Saturday, September 29, 2012

How does music inspire art? Find out....

Metalsmiths Lisa and Scott Cylinder and a Pittsburgh treasure, Chatham Baroque, join forces for a night of musical collaborations at the Society for Contemporary Craft (SCC) in the Strip District on Friday, October 26, from 6-8 pm. Much like changing a piece of music from one key to another with historical reverence, the Cylinders transpose discarded musical instruments into exquisite jewelry. A series of the Cylinder’s wearable works will be featured on exhibition and available for sale. Chatham Baroque, an ensemble of baroque violin, viola da gamba, theorbo and baroque guitar, will perform a concert as part of the program. The event is free to the public and includes light refreshments.

 “Peg-Eyed Violin Scroll Snail Necklace” 2010 -  Vintage Violin Scroll,  Epoxy Resin, Copper, Sterling Silver, Ebony Violin Pegs, Cello Strings, Paint and Patina. Fabricated, Cast and Carved.
Nationally recognized artists Lisa and Scott Cylinder began working together in 1988, after graduating from Tyler School of Art at Temple University in Philadelphia. For 22 years, this husband and wife team has collaborated from their studio in Oley, PA, to make small production pieces and one-of-a-kind, highly collectible art jewelry under the label of “L and S Cylinder.” Their influences are as varied as their materials. With a reverence for Lalique, Spratling, Los Castillo, Jensen, Ken Cory and many other fine handcraftsmen, the Cylinders are always looking for that elusive inspiration from which their next concept will emerge. The work that will be on view at SCC is the result of an exploration that began with a discarded clarinet. Disassembled and repurposed, the deconstructed instrument merged into a body of work that transformed a once aural implement into a visual one. About this series of jewelry Scott comments, “these well-crafted instruments carry with them a rich history of use: played, tarnished, worn, repaired, loved and hated. From practice room to concert stage, we are left only to imagine the stories each instrument could convey.” During the evening, the Cylinders will talk about their artistic process and how their love of music has directed them to an exploration of musical instruments.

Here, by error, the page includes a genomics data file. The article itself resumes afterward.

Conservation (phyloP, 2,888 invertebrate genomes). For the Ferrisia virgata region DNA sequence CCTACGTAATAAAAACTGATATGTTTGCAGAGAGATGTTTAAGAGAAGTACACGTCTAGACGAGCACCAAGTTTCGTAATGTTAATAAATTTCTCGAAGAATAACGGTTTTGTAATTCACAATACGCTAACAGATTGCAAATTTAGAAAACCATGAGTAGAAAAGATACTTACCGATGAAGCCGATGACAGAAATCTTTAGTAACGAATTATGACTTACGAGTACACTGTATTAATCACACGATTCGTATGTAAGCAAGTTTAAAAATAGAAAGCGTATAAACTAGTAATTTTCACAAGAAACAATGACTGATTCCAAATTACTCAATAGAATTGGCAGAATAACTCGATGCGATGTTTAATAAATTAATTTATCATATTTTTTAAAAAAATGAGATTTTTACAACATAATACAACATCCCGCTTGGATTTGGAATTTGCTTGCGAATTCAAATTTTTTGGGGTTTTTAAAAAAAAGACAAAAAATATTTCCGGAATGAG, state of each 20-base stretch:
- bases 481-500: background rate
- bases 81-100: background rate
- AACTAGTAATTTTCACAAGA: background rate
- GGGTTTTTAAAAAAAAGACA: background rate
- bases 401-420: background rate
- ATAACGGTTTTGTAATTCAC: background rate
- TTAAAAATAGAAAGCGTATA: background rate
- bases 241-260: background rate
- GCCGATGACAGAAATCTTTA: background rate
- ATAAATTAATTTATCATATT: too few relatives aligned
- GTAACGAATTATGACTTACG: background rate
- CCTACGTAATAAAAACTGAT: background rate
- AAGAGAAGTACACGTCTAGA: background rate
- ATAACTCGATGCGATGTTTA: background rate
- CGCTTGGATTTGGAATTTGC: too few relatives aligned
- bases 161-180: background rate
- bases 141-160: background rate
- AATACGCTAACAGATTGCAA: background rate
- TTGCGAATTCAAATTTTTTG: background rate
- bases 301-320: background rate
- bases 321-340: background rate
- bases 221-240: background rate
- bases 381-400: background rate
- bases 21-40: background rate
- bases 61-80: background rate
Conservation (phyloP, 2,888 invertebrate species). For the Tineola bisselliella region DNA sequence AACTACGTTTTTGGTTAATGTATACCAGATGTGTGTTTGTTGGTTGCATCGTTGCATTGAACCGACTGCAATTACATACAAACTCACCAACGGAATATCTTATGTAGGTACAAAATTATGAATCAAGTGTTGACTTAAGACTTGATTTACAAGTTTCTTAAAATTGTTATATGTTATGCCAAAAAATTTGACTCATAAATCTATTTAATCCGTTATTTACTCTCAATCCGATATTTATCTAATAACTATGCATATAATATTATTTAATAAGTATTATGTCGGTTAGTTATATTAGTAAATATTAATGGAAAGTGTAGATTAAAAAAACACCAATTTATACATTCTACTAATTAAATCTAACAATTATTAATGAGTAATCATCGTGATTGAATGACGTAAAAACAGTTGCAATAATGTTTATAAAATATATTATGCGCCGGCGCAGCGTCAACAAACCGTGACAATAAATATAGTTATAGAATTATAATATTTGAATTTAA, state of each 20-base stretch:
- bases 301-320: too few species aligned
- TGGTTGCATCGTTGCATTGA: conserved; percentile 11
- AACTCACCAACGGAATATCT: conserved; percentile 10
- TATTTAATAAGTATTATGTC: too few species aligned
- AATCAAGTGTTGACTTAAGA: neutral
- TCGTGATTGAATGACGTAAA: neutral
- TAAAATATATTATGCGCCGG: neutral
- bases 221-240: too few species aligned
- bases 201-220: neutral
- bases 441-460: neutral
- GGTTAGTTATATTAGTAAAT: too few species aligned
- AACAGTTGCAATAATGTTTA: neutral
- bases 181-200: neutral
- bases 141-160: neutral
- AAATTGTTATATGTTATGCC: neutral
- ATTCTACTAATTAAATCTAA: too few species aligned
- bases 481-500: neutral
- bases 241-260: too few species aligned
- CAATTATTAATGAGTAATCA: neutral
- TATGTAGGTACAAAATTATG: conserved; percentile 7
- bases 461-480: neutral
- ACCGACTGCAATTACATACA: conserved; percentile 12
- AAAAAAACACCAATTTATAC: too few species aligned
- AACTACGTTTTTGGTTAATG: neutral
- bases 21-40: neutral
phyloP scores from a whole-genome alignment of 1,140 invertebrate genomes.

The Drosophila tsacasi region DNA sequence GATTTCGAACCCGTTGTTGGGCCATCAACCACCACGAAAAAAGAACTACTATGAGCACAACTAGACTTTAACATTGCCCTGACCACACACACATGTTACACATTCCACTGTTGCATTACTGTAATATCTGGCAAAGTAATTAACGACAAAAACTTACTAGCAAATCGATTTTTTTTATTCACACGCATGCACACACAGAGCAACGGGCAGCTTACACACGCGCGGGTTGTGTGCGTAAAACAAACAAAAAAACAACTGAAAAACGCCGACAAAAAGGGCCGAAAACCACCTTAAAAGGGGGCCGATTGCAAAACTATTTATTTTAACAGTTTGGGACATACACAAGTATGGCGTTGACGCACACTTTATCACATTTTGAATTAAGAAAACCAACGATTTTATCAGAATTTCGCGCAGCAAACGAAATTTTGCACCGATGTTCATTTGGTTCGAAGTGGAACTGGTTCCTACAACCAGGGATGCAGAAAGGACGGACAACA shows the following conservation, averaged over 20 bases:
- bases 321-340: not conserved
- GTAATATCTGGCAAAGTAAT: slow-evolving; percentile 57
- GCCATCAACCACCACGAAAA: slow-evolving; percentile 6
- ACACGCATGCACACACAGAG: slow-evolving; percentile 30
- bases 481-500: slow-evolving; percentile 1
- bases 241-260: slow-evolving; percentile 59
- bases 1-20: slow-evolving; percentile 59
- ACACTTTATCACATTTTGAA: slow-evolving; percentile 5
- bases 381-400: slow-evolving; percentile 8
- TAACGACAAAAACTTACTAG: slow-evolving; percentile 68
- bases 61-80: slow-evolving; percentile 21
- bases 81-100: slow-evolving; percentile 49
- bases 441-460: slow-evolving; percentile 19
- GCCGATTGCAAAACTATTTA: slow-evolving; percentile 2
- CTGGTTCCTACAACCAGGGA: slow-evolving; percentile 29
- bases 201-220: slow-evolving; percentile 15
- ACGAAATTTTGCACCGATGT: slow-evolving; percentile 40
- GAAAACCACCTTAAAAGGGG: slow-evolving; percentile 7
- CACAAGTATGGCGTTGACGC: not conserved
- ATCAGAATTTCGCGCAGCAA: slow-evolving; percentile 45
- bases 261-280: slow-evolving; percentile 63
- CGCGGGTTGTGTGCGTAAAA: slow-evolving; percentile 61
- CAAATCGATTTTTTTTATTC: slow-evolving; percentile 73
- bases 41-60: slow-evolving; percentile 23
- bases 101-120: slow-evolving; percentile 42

“Planar Pony Brooch” 2012– Bronze, Sterling Silver, Vintage Ebony Violin Tail Piece, Patina.  Fabricated. 

With their sharp technique and lively interpretations of 17th- and 18th-century music played on period instruments, Chatham Baroque engages local, national and international audiences. Founded in 1990, the ensemble presents a full calendar of concerts, tours and musical collaborations, and has recorded nine critically acclaimed CDs. With a nod to the repurposed instruments used by the Cylinders’ to create their unique art jewelry, the 30-minute concert by Chatham Baroque will offer audiences the opportunity to hear baroque music that is accessible and thrillingly vivid, with an improvisational freshness akin to jazz.

Baroque violinist Andrew Fouts joined Chatham Baroque in 2008. In performance with the ensemble, he has been noted for his “mellifluous sound and sensitive style,” and as “an extraordinary violinist” who exhibits “phenomenal control”. In 2008, he won first prize at the American Bach Soloists’ International Baroque Violin Competition. In addition to Chatham Baroque, he has performed recently with the Four Nations Ensemble, Apollo's Fire, Musica Pacifica, Philharmonia Baroque, and as a soloist with American Bach Soloists. Patricia Halverson (viola da gamba) holds a doctorate in Early Music Performance Practice from Stanford University in CA. After completing her graduate work, she studied in the Netherlands at the Royal Conservatory in The Hague. A native of Duluth, MN, she is a founding member of Chatham Baroque. Her recent performances include concerts with Ensemble VIII of Austin, TX, the Washington Bach Consort, and a duo viola da gamba recital in Pittsburgh with Martha McGaughey. Scott Pauley (theorbo and baroque guitar) also holds a doctoral degree in Early Music Performance Practice from Stanford. Before settling in Pittsburgh in 1996, he lived in London, where he studied with Nigel North at the Guildhall School of Music & Drama. There, he performed with various early music ensembles, including The Brandenburg Consort, The Sixteen and Florilegium. Pauley has also performed with Tempesta di Mare, Musica Angelica, Opera Lafayette, the Folger Consort, the Four Nations Ensemble, The Toronto Consort and Hesperus, and has soloed with the Atlanta Symphony Orchestra. 

No comments:

Post a Comment